MTV’s Catfish: The TV Show, a documentary series that brings together online couples who have never met in real life with sometimes disastrous results, is branching out. Instead of pursuing potential romances, the broadcaster is seeking people who would love to square up to their online rivals in the hope that it’ll make engaging TV.
The Verge reports that for the remainder of its sixth season, MTV wants to bring together people who answer yes to questions like: “Do you have an online rival?”, “Do you find yourself arguing with them all the time?”, “Does this person drive you up the wall?” and “Think it’s time to finally meet in person?” That’s exactly what it’s put a call out for on its official Facebook page.
Make no mistake, MTV is actively looking for people that most internet users refer to as an online troll. “Have you been drawn into online debates over topics like veganism, feminism, LGBTQ rights, body shaming, politics, race, religion and other hot button social issues?,” another notice reads.
Believe it or not, Catfish: The TV Show does have its share of happy couples. However, the idea of combining two opposing online personalities — you could even say enemies — isn’t always going to end in a joyous reconciliation. Especially when the beef may continue after the show airs and hundreds of thousands, if not millions, of people have watched it all unfold.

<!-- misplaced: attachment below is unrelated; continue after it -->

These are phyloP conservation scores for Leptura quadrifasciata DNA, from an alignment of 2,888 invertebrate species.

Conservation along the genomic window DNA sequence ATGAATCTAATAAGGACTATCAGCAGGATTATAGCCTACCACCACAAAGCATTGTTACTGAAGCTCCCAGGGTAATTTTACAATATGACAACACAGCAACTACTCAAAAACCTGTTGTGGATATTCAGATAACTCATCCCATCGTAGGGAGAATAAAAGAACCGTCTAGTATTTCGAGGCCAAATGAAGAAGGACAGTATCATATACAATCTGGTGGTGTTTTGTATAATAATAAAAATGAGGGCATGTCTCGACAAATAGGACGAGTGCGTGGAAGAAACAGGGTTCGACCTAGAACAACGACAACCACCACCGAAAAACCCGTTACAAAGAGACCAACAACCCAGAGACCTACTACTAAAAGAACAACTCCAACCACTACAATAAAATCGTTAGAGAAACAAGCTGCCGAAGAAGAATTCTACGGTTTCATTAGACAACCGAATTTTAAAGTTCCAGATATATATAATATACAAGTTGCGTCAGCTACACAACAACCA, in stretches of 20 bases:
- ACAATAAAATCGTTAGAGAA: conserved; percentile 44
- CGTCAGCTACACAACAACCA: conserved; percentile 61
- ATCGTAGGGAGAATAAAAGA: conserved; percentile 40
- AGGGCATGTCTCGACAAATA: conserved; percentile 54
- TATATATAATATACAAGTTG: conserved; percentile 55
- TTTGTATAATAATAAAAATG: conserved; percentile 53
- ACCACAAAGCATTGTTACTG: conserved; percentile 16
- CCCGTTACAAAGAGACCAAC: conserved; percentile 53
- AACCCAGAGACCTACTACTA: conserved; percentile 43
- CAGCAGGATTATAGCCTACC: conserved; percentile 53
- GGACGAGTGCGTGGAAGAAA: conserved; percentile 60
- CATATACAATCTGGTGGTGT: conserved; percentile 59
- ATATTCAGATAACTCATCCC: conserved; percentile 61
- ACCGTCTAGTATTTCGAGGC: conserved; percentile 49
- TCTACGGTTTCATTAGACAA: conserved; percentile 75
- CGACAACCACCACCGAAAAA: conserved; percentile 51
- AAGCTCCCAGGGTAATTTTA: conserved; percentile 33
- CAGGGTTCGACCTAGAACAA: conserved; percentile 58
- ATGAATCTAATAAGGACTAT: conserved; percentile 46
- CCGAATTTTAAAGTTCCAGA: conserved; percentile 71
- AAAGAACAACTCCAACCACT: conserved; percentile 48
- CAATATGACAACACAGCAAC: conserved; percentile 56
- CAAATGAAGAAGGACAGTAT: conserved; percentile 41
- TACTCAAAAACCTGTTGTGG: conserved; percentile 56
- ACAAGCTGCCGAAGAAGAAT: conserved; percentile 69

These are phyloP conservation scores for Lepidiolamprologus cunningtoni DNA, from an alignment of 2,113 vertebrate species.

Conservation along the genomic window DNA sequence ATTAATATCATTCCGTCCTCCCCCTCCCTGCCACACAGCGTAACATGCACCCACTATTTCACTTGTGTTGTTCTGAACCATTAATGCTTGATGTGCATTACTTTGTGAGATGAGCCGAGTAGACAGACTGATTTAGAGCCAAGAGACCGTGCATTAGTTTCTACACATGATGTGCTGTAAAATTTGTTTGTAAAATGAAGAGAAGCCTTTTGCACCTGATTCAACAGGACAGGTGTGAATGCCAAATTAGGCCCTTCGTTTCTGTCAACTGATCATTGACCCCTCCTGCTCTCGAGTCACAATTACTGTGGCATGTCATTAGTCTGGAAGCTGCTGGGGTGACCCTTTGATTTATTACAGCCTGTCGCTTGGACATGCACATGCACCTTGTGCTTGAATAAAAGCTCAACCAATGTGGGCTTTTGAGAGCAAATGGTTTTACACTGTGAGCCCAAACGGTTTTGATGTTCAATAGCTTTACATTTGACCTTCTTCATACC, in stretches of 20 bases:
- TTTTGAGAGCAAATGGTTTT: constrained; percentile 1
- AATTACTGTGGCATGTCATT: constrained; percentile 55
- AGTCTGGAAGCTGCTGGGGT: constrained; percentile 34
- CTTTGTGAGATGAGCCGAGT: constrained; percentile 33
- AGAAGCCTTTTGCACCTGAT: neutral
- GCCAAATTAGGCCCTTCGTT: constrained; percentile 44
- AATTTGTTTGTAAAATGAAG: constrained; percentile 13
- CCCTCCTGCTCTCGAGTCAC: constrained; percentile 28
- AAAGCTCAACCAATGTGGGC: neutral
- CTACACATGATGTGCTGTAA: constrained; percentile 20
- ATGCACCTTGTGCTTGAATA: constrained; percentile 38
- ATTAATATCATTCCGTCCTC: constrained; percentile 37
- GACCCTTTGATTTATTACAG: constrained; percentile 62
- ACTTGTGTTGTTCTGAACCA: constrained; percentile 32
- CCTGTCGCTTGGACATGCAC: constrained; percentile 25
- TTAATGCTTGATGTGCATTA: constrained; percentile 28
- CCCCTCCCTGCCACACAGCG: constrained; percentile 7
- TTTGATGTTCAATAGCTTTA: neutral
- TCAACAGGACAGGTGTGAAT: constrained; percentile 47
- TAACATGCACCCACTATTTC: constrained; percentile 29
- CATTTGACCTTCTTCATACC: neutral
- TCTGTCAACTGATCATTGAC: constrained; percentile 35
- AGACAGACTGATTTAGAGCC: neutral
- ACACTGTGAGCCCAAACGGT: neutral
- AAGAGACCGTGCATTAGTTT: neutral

Via: The Verge
Source: MTV Catfish (Facebook)
At the Tribeca VR arcade this year, there were displays ranging from the harrowing to the distracting, but few were as eye-catching as Treehugger:Wawona. It’s an interactive art installation that had headset-wearing participants hugging and caressing a giant foam sculpture with cutouts (oblivious to how silly they looked). Naturally, I had to check it out, and came away intrigued by its implications for art and museums.